A whirl wind of Scotland

Once again I have fallen behind in my writing, the spontaneous delight of my every day keeps getting in the way. I am now in Amsterdam (and loving it!) but here is the last of my UK travels, and current adventures will soon follow. xoxo, m


After Dingle we had a full day of travel to get to Galway, a small city also on the coast of Ireland. I was surprised by how refreshing it was to have a day to simply rest because there was nothing else to do. The next day in Galway it stormed the minute we stepped outside. Within 5 minutes we were soaked to the bone and retreated to our hostel for suggestions of things to do other than wander (we’d never considered there could be an alternative!) In true Irish fashion, the only suggestions we got on what to do with such a miserable day was to go to a pub. Even if drinking at 11am was socially acceptable, we decided to brave the weather instead. By the time we made our way back outside the rain had lightened up enough we could justify walking down to the coast.DSCN4544Galway is an interesting mix of college town, small coastal village, and industrial city. The ocean smelled perfect, but the views were nothing in comparison to Dingle. We joined a free walking tour of the city and got to learn some fascinating history of Galway’s role when Oliver Cromwell took over Ireland. These tours most fun, however, because they’re a great way to meet people. We started chatting up Ricardo, from Spain, and had a wonderful lunch of fish and chips with him afterwards. I continued to be surprised just how much of a conversation with someone from a different country is based around making comparisons. It’s almost as if we seek uniqueness, yet I always am surprised by how universal our experiences really can be.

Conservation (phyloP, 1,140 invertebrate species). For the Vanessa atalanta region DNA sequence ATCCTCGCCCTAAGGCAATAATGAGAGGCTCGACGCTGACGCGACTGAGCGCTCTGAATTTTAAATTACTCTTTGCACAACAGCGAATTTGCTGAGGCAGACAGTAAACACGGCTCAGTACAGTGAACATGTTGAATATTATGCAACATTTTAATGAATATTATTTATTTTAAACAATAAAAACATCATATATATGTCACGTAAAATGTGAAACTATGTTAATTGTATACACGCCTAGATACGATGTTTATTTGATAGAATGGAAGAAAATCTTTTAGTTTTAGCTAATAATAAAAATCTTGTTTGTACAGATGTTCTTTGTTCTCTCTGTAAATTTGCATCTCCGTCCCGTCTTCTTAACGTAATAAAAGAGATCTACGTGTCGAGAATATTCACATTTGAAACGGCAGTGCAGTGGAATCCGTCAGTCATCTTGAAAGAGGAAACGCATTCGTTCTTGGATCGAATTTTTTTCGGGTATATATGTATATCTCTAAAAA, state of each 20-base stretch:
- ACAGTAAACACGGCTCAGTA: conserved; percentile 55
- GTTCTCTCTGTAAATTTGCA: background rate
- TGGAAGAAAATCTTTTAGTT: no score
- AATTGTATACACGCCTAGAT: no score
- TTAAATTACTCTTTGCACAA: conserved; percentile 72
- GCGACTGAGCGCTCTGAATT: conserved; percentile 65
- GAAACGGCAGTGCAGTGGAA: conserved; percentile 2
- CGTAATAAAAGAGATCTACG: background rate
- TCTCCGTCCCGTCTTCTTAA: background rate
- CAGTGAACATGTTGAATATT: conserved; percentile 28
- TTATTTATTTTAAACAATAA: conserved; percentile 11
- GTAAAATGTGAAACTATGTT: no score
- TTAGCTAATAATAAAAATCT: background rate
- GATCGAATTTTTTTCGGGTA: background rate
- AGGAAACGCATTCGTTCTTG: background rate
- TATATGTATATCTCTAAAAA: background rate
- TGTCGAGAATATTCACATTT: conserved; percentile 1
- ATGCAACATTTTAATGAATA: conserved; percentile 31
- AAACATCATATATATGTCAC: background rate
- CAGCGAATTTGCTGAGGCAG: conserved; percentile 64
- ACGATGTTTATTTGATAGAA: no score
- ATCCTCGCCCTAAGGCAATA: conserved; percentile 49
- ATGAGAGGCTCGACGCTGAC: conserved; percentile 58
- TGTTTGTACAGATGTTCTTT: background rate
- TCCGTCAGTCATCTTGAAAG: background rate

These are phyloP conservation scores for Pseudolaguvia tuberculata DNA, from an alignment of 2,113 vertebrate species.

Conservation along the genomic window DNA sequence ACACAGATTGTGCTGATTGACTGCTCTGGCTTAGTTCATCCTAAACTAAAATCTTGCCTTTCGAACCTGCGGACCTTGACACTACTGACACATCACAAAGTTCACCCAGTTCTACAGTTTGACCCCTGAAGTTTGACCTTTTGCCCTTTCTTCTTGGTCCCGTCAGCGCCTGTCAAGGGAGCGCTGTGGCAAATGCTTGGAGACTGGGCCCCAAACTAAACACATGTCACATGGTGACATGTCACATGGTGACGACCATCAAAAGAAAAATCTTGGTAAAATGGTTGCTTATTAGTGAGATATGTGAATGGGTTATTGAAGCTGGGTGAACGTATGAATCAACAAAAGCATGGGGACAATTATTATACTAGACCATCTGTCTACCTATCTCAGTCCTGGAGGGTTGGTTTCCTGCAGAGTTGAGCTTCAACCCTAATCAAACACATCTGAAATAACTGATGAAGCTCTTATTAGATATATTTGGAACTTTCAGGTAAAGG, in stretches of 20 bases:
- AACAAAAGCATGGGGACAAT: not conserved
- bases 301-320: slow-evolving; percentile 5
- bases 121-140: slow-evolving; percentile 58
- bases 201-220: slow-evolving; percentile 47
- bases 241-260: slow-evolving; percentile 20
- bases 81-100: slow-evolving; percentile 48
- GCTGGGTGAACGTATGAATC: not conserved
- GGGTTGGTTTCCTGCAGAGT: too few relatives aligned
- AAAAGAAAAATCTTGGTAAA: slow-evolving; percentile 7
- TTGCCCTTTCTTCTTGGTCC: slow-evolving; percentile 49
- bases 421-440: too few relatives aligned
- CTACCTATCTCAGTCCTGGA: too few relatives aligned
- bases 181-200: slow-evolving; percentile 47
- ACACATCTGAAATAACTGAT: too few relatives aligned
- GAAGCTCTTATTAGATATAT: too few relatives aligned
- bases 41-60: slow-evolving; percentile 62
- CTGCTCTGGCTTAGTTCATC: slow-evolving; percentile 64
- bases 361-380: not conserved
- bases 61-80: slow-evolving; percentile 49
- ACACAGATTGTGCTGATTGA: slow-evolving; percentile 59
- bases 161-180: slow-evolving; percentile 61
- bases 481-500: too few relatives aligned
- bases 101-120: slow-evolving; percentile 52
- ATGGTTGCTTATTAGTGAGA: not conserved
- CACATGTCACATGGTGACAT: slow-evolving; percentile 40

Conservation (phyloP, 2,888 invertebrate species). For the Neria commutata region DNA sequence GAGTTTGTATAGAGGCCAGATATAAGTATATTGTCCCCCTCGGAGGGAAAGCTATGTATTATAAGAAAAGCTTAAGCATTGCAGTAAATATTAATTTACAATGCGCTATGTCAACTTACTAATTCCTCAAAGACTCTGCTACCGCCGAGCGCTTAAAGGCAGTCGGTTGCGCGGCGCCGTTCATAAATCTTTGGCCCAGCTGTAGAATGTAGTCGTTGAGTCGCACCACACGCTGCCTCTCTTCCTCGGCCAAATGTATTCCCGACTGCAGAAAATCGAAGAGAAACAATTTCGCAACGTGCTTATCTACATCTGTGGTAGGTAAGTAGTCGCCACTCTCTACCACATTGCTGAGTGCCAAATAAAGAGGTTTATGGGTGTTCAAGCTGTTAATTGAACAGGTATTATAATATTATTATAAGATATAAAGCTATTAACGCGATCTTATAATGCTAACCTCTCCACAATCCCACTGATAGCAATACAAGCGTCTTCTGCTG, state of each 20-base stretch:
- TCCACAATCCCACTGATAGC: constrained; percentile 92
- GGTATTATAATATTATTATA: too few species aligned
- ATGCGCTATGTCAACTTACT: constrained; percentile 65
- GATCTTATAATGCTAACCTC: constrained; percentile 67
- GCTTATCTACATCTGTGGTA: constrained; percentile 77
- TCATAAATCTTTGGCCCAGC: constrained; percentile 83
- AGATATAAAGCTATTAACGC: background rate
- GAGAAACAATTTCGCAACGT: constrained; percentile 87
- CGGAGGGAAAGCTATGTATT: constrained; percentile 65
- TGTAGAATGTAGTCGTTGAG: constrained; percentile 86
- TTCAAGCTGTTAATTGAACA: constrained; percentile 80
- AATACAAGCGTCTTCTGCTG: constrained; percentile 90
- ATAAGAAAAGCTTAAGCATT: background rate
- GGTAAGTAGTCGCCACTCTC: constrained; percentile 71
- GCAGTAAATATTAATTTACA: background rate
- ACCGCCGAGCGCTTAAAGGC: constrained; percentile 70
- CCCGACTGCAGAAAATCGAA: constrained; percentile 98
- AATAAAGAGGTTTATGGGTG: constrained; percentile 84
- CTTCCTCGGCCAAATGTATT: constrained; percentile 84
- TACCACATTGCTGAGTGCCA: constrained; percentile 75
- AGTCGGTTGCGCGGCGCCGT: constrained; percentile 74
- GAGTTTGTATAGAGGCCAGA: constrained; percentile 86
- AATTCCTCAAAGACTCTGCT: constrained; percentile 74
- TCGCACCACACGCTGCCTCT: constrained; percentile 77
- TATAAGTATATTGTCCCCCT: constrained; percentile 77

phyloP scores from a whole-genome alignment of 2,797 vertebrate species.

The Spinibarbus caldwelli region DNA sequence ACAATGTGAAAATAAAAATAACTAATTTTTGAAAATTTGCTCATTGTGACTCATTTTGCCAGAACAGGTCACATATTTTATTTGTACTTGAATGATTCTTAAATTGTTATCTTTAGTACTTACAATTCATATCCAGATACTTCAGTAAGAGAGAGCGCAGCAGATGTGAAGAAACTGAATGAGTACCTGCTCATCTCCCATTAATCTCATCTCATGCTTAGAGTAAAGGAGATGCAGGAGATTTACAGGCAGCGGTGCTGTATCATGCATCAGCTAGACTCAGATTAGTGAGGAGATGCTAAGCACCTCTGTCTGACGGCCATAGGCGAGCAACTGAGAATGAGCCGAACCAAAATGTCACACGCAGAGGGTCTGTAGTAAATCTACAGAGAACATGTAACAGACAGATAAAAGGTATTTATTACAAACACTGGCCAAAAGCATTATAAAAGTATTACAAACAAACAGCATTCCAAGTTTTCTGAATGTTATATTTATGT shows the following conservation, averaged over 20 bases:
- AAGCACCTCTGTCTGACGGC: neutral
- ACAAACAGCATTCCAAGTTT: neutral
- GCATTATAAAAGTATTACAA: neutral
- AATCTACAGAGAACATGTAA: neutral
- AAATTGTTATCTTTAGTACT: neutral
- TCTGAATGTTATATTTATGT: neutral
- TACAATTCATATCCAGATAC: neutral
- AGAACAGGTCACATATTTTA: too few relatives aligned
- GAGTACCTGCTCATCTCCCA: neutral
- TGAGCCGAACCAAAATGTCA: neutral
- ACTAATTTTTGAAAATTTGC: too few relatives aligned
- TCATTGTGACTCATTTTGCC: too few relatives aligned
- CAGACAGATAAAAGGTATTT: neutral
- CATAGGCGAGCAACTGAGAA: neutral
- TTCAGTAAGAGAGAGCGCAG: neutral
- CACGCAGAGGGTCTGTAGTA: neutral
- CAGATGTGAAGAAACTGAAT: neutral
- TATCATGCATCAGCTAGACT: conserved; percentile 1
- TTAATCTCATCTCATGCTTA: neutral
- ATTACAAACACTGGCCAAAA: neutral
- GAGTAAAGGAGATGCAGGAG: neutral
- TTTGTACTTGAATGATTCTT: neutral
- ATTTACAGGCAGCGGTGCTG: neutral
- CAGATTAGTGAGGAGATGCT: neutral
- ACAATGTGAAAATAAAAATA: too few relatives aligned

That evening Isaac and I met up with Molly, a friend of a friend who is studying abroad in Galway and who so kindly opened her home to us. It was so much fun to see the city that night from the eyes of a student, and made me wonder what I will be like once I get to Amsterdam. They knew their way around the popular places, knew what they wanted to show us, and gave us a glimpse in to what they knew of the Irish student life. As fun as the busier Irish Pub scene is, Isaac and I realized that we are not meant to be 20-some-year-olds.

DSCN4555The next morning we were off to Dublin for a whirl wind 48 hours. We ran into a guy from our old hostel on the train, and after storing our luggage he gave us a brief tour of what he knew of the city. But, we quickly moved on to the most important part of Dublin: the Guinness Factory. Isaac was like a little kid in a candy store, except it was beer instead of candy and both a museum and a shopping spree. After convincing ourselves that we’d have time to come back to all the fun Guinness products, we worked our way into the factory tour. We meandered our way through grains and yeast where we learned that Author Guinness kept their specific kind of yeast secretly stored, and offshoots of this original yeast is in every batch of Guinness ever made.

DSCN4568By far the most entertaining part of the tour was watching old Guinness advertisements, starting from the 1950s. Apparently, back in the day, not only was Guinness good for you, but it was also prescribed by doctors as a health remedy. Even pregnant woman were advised to enjoy!